A Brief Overview of EMDR

Having the courage to venture into the world of therapy can be accompanied by many overwhelming feelings such as fear, anxiety, skepticism, and shame.  Just finding the right therapist, in itself, can be a hurdle.  Ideally, this is a person you will be able to connect with and can trust to share some of your most vulnerable thoughts and feelings.

Adding to the complexity are considerations such as choosing the particular type of therapy that might be the best approach for your situation.

If you’re new to therapy at this point you might be thinking something along the lines of “Wait…you mean there are different types of therapy?  And do you mean I won’t just be staring at a ceiling, lying on a couch, and talking about my mother?”

Yes, there are and no you won’t, but have no fear because today you’ll get a quick peek at one of my personal favorite therapies and if you continue to follow this blog it will be updated with all kinds of information regarding types of therapy, current events in mental health, insights to the process of the mental health profession, and a range of perspectives by various experts.

So, to get back on topic…

Today we will briefly discuss, Eye Movement Desensitization and Reprocessing also referred to as EMDR.  EMDR is an evidenced-based psychotherapy treatment used to help individuals who struggle with symptoms related to experiencing traumatic or distressing life experiences.

When we have experiences, they are accompanied with feelings, thoughts, and body sensations tied to the event.  Normally, an experience is processed by our brains, sorted and stored, in a manner that we can recall the experience and learn for it.  However, when an event is traumatic or occurs repeatedly our brains struggle to sort and store the information appropriately because it is overloaded.  We are left with feelings, thoughts, and body sensations connected to the event and all the details of the event.

For example, if I experience a car accident on hot rainy night, those feelings, thoughts, and body sensations connected to the event could be triggered at a later time by experiencing similar elements of the event such as seeing rain on a window, the smell of rain, or the heat of a summer night.  A person could be sitting in a park safely with friends, but feel the same fear they felt the night of the car wreck simply by noticing one of the triggers connected to the event.  Often times, these re-experiences interfere with our ability to be present with the moment we are actually in.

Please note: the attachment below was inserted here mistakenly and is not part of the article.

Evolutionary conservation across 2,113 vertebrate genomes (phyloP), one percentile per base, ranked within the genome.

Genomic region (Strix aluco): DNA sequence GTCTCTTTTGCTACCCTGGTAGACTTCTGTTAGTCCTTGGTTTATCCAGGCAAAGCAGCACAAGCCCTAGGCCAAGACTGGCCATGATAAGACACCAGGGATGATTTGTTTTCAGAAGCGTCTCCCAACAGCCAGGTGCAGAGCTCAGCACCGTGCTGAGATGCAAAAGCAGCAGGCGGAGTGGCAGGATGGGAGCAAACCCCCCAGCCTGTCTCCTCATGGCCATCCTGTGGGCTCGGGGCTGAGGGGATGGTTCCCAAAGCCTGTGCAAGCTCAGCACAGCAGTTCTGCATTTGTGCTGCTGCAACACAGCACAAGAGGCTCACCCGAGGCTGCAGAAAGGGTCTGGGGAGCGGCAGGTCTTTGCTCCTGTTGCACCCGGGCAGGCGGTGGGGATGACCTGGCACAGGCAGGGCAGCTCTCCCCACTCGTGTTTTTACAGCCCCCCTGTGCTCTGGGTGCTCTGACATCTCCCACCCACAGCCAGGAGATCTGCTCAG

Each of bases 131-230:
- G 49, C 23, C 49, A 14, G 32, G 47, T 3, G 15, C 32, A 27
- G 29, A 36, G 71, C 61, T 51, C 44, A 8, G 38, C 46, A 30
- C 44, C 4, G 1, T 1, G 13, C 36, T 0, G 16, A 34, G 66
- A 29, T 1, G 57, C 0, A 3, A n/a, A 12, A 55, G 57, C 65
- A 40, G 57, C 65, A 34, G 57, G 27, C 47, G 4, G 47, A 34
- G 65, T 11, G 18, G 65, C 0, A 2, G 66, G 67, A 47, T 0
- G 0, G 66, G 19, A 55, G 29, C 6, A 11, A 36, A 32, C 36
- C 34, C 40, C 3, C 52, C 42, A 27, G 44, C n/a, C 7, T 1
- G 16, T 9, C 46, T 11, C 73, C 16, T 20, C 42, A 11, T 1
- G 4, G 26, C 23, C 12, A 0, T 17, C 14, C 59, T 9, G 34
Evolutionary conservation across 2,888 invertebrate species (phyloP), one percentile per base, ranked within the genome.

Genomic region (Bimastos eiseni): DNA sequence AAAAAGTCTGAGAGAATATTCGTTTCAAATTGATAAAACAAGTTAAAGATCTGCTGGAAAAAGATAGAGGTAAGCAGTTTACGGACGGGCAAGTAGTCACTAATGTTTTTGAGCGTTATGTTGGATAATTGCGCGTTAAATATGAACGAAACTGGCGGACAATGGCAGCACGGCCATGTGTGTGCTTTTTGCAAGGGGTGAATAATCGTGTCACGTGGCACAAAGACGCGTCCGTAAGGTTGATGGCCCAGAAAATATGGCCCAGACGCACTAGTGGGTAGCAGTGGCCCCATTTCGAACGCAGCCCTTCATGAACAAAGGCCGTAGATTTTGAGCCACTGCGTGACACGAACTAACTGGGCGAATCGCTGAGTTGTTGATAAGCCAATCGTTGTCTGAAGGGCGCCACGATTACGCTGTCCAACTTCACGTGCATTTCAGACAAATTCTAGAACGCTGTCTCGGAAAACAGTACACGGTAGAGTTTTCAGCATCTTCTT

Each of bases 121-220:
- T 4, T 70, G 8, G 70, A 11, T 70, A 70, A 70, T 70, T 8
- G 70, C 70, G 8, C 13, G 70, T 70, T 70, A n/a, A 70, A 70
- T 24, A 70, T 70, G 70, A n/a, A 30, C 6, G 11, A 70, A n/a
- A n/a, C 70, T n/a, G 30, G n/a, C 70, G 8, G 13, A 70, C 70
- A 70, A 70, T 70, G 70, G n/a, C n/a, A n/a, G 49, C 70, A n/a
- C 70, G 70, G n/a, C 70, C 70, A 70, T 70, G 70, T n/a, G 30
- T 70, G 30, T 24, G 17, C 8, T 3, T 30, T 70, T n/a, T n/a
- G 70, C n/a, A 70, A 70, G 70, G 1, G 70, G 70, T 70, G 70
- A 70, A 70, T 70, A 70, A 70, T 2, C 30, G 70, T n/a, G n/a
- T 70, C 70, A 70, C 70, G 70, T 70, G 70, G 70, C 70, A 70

EMDR was created by Dr. Francine Shapiro, who noticed that while walking in a park she could alleviate symptoms of stress by activating each side of her brain via back and forth eye movements.  Dr. Shapiro believed that many of the disorders and emotional issues people struggle with are manifestations of unprocessed traumatic memories.  Based on the adaptive information processing model (AIP), which hypothesizes that traumatic and adverse events block the information processing, causing events to get locked in the brain with all the various stimuli connected to the event.

Okay… so what does a EMDR session look like?  Great question!

Unlike typical talk therapy which requires a deep dive into belief systems and past events, EMDR is structured a bit differently.  Similar to other therapy approaches, the therapist and client will spend time getting to know one another, building rapport and trust, and identifying the target memory.  Once the client is comfortable and the memory is identified, the therapist will lead the client in exercises which can occur in multiple ways depending on the client’s age and physical needs.  These different methods may include holding “tappers” in each hand that pulse back and forth; eye movements in which the client follows a light or the therapist’s finger with their eyes; gentle taps on the client’s legs performed by a parent, the client, or the therapist; and taps on the shoulder performed by the client.  Each of these exercises requires stimulation on both sides of the body, activating both sides of the brain.

As the exercises occur, the client is asked to think of the target memory and allow their brain to wander wherever it may go.  The therapist will ask, “what was the last thing you noticed?”  The client will simply give a brief description and follow the therapist next set of instructions which might be to continue tapping or following their finger with their eyes.  If at any point the client begins to feel too overwhelmed or needs a break the session can be stopped.  EMDR requires a licensed professional to guide and administer, however this hopefully gives you a brief glimpse into what a session may look like.

As I stated earlier, EMDR is an evidence based practice meaning it has been validated and tested in clinical trials and shown to provide benefits and improvement for certain mental health conditions.  EMDR is often used by the Veterans Affairs for those who struggle with Post Traumatic Stress Disorders, however, trauma appears in many different ways and EMDR can be helpful to traumas both big and small.  If you, like many others, have experienced abrupt and difficult events, please consider contacting a licensed professional today and discussing if EMDR might be an effective treatment for yourself.

References: Shapiro, F. (n.d.). What is EMDR? www.Emdr.Com. Retrieved July 30, 2020, from https://www.emdr.com/what-is-emdr/

Article written by Joe Yoder, LMSW

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